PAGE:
Ecirb Müller’s Twisted Dixie, What Had Happened Was…

Irreverent and risqué, Ecirb Müller’s Twisted Dixie twirls traditional jazz on its venerated head. Led by singer, trumpeter and educator Dr. Brice Miller, Twisted Dixie bills itself as America’s funkiest traditional jazz band. It’s also the funniest jazz band in the land, unless you’re easily—and maybe not so easily—offended. Miller’s spoken-word intros to the band’s often ska- and reggae-inflected versions of jazz standards qualify him as a scathing satirist.

What Had Happened Was…, Twisted Dixie’s debut album, is a 21-track history of Ecirb Müller, the world’s oldest living jazz trumpeter. In this crazy concept album, Miller also claims that Müller is the nation’s greatest unsung inventor (electric streetcars, the airplane, automobile and cell phones). And Müller was the first man on the moon; reason enough for Twisted Dixie to give “Fly Me to the Moon” a wacky ska-groove. Following the example of The Skatalites, Jamaica’s quintessential ska band, Twisted Dixie gives “Moon” an extended instrumental intro ahead of Brice’s vocals. “Beyond Jamaica,” his take on a Frank Sinatra standard, straddles disco and a demented a circus band. “My Blue Heaven” gets a ska-meets-cabaret arrangement and “Bye Bye Blackbird” becomes the reggae-filtered “My My Blackbird.”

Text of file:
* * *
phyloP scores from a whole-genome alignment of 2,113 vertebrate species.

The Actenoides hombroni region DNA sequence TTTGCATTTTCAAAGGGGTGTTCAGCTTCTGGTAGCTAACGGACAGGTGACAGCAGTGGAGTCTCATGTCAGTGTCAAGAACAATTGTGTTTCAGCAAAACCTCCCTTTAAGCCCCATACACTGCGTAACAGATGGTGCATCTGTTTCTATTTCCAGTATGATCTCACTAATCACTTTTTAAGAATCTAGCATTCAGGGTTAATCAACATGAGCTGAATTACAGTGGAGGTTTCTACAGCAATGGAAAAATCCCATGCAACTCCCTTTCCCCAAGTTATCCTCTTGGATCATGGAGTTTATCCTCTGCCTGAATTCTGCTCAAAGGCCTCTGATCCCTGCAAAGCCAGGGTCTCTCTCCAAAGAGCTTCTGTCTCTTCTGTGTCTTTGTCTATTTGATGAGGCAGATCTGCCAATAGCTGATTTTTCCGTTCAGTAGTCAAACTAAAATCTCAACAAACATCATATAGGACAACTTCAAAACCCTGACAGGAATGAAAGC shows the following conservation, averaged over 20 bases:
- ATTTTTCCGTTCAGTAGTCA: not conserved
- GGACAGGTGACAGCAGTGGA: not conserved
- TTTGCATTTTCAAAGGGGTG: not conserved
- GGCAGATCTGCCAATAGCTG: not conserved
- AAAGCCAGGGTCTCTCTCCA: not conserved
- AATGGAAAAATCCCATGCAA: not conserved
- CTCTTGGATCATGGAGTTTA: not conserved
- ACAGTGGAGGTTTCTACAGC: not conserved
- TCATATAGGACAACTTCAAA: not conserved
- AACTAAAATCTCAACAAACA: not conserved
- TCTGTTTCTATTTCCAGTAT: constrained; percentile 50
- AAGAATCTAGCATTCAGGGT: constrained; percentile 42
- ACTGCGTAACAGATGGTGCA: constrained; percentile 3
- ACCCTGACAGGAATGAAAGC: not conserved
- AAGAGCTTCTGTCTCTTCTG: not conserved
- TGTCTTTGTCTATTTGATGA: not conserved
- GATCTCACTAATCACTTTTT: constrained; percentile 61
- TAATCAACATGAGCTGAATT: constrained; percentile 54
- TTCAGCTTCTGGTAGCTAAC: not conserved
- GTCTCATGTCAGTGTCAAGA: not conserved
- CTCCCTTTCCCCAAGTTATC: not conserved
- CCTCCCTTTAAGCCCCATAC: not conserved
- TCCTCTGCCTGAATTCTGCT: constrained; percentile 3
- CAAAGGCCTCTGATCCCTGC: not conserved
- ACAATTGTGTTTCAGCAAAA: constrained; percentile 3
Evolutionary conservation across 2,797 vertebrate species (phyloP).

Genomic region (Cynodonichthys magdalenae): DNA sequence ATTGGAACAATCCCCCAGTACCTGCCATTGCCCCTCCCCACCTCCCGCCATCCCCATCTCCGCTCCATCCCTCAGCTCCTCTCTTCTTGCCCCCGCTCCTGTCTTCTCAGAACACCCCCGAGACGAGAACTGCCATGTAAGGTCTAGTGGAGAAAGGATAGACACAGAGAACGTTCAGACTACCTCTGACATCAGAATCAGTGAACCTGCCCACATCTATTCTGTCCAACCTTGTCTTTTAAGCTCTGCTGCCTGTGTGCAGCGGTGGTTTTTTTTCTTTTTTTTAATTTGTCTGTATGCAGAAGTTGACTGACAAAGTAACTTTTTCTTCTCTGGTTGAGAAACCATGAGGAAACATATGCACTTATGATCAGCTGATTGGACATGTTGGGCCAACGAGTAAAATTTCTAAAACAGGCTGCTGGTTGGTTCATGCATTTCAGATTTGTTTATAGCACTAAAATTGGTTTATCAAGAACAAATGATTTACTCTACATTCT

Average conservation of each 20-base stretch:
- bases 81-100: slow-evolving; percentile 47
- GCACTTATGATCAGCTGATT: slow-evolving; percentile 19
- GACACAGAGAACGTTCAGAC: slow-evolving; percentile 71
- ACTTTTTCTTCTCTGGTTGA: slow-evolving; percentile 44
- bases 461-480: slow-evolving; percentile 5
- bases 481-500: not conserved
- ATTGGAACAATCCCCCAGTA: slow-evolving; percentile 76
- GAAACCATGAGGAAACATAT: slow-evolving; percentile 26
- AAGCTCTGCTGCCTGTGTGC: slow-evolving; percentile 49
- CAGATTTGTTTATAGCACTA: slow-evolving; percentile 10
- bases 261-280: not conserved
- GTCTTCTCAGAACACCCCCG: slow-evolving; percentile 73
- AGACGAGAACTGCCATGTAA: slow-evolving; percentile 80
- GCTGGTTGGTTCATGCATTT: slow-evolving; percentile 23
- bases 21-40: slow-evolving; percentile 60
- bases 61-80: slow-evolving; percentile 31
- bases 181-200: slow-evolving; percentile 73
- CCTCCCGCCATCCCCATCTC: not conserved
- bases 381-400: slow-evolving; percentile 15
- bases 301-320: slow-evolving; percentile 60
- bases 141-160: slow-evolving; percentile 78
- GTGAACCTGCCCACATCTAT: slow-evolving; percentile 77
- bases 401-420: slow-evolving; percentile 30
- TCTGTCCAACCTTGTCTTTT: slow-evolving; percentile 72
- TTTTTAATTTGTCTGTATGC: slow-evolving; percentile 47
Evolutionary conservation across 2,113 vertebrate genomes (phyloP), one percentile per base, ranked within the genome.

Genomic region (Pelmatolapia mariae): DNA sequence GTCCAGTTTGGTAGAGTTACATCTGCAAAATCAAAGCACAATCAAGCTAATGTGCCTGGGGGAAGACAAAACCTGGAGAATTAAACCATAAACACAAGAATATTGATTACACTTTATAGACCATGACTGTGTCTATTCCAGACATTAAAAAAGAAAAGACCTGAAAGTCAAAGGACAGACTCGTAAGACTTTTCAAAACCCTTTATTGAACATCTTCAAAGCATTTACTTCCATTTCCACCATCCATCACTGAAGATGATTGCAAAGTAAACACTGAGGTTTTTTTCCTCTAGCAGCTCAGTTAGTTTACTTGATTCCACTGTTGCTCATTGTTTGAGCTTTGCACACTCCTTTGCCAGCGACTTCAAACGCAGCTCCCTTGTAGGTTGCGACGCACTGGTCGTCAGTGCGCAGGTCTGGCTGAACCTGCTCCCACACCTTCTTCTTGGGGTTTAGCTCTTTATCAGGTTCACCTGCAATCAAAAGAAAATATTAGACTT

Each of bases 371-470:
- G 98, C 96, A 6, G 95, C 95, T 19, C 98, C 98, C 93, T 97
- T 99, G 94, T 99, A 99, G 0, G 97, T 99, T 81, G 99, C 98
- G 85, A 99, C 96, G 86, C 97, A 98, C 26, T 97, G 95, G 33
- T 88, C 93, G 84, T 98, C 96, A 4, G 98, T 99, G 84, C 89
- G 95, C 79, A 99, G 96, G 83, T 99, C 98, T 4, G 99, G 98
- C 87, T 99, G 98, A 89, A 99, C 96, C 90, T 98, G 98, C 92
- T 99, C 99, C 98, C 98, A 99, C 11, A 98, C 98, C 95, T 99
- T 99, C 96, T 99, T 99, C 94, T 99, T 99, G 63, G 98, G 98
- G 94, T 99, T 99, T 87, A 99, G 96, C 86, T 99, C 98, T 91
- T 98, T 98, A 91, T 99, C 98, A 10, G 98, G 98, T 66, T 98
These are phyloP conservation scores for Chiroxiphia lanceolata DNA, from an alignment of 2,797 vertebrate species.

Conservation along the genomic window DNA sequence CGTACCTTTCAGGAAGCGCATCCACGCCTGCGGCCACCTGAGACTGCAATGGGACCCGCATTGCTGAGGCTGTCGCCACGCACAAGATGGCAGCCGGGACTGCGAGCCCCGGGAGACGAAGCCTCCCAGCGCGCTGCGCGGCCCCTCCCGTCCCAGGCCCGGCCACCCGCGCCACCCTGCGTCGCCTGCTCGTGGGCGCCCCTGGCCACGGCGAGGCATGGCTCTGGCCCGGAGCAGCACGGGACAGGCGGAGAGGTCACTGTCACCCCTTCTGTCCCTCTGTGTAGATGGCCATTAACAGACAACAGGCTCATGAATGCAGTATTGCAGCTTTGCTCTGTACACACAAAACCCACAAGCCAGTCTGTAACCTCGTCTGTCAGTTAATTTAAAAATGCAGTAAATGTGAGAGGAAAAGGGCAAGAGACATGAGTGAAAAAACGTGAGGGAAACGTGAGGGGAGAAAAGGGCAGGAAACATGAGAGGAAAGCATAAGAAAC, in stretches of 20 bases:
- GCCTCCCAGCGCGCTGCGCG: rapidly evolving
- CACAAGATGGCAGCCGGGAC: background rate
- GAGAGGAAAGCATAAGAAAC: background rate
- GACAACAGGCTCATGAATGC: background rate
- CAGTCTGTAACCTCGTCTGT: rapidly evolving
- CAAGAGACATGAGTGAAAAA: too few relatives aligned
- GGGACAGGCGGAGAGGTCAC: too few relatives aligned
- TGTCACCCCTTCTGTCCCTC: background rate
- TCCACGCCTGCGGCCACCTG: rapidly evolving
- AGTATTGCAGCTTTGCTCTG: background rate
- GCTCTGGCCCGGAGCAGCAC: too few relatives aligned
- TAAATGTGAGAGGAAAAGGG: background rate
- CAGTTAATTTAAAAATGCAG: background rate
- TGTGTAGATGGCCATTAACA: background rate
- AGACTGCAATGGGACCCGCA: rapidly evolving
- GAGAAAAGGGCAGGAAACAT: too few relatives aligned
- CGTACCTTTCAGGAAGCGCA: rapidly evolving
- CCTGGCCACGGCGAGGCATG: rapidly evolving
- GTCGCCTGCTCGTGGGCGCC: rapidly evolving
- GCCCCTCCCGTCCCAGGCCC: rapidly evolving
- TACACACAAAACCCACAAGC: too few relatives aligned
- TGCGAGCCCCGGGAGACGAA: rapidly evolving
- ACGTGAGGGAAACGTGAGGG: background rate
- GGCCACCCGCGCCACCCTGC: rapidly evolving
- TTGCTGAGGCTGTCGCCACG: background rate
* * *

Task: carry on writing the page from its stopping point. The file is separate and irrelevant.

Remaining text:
Jokesters though Miller and the Twisters are, they nonetheless have the musical skills necessary to kept their crazy train rolling.